Three days ago, Hanzel nearly was sent home in the first round. He bogeyed the 18th hole and was forced into extra holes by David Pohlmann. Out of character, Hanzel decided to be aggressive on the 19th hole, the par-5 first at Wade Hampton. He had laid up earlier, but chose to go for the green in two with a hybrid. His ball landed just short of the green and he made a winning birdie.
“I don’t think I was in any trouble during that match, but anytime you go to extra holes, it can go any way,” said Hanzel. “We don’t play match play all that much, so sometimes it does take a little getting used to.”
Hanzel got on a roll over his next five matches, never going past the 17th hole. He won his third-round match, 7 and 5.
“I’ve learned not to get ahead of myself with the match play,” he said. “Sometimes you get passive in match play and are afraid to go after pins because you’re afraid to make a bogey. I kind of know how aggressive to be at times.”
Unlike some competitors in this year’s field who briefly turned pro and later got their amateur status back, Hanzel never had any professional aspirations. From the time he entered Kent State, he wanted to be a physician like his older brother. A native of the Cleveland area – he grew up in Orange Village – Hanzel graduated from Kent State in 1979. He went on to medical school at Wright State in Ohio and did his residency at the Cleveland Clinic.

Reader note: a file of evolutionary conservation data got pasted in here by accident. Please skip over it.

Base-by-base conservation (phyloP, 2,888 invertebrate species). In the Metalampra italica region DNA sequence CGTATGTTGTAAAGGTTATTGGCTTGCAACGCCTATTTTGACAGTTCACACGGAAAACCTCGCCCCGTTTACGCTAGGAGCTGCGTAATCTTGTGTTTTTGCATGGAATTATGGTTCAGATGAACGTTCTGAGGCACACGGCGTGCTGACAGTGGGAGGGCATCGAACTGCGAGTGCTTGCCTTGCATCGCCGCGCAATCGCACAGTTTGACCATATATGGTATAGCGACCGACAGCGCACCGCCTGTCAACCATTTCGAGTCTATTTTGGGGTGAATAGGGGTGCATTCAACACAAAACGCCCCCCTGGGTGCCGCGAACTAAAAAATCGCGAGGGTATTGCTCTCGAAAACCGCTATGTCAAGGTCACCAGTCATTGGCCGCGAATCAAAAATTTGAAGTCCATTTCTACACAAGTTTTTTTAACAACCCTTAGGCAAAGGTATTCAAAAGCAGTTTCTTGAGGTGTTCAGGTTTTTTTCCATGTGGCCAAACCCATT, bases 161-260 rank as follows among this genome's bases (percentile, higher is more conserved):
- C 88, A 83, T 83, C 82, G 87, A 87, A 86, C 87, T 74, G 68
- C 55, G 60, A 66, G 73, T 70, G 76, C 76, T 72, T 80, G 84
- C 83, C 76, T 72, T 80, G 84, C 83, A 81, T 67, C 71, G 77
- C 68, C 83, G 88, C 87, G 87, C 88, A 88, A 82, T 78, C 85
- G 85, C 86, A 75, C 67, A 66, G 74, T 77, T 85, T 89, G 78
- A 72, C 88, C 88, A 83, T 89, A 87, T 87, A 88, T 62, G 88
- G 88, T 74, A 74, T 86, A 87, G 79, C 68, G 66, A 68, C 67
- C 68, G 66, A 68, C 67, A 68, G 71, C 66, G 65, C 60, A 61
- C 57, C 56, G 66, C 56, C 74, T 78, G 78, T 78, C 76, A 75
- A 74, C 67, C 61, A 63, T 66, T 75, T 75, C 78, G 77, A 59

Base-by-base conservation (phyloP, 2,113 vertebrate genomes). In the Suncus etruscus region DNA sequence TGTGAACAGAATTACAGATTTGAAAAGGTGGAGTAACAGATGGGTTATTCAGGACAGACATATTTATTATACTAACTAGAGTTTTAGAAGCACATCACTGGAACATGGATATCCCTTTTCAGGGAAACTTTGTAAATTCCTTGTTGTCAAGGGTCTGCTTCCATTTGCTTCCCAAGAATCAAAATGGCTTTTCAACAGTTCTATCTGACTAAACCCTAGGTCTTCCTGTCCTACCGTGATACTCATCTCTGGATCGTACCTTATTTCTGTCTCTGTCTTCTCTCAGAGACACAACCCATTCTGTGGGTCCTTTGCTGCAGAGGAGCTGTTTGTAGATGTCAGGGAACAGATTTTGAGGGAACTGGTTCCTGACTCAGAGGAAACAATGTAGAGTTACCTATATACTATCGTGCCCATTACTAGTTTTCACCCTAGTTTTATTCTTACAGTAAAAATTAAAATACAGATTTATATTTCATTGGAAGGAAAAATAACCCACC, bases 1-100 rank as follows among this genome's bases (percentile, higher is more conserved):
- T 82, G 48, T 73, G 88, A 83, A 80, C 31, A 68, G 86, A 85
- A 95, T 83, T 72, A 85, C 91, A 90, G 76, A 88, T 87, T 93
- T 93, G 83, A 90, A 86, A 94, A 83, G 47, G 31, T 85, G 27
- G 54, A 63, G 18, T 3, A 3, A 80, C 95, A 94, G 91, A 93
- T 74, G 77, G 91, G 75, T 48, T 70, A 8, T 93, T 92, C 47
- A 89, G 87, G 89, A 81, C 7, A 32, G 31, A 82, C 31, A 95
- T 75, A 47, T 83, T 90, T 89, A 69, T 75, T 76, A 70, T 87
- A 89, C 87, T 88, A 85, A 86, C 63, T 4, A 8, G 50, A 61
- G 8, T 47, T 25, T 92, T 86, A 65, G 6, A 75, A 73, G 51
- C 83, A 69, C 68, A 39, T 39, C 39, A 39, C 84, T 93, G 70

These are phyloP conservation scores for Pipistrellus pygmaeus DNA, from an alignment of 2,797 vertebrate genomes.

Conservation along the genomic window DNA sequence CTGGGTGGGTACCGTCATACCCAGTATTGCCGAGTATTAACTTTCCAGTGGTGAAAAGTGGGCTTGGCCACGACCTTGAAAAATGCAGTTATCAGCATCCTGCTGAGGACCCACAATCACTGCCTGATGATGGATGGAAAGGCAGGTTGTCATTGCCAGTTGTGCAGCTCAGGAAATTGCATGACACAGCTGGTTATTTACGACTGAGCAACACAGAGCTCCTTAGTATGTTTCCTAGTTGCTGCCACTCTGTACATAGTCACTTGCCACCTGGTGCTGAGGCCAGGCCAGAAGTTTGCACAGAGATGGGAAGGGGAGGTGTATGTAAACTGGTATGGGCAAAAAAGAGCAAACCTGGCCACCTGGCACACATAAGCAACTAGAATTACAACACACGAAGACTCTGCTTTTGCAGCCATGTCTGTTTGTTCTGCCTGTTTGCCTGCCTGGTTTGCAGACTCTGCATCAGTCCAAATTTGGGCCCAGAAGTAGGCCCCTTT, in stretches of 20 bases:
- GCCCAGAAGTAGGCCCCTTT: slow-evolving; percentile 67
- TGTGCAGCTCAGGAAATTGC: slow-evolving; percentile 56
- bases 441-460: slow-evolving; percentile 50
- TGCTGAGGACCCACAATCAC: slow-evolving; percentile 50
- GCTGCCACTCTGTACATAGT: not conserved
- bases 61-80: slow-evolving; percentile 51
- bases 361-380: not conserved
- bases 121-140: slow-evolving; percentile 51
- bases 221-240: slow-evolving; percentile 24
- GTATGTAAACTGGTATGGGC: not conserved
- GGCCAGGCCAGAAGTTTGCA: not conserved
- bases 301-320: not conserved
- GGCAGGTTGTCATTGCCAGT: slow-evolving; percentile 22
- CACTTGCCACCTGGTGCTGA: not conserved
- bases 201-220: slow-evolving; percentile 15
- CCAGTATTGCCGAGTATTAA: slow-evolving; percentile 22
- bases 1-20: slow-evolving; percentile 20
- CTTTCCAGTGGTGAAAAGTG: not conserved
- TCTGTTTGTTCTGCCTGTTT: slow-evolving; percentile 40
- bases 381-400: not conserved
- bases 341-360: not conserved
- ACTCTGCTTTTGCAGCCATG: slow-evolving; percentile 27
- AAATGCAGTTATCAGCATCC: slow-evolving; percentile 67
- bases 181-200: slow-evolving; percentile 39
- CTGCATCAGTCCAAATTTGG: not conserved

Twenty-four years ago, he moved to Savannah to escape the cold winters. It didn’t hurt that there was year-round golf, but Hanzel actually took a brief hiatus from competitive golf to focus on his medicine. He still managed to qualify for the U.S. Amateur in five different decades (1978, ’79, ’80, ’86, ’94, ’95, ’96, 2001, ’06 and 2012) without much success.
But since turning 55, Hanzel has enjoyed a renaissance, especially on the senior circuit. Last year, he won the Georgia State Senior Amateur and was the low amateur at the U.S. Senior Open. This year, he was the only amateur to make the cut in the Senior Open at Omaha (Neb.) Country Club.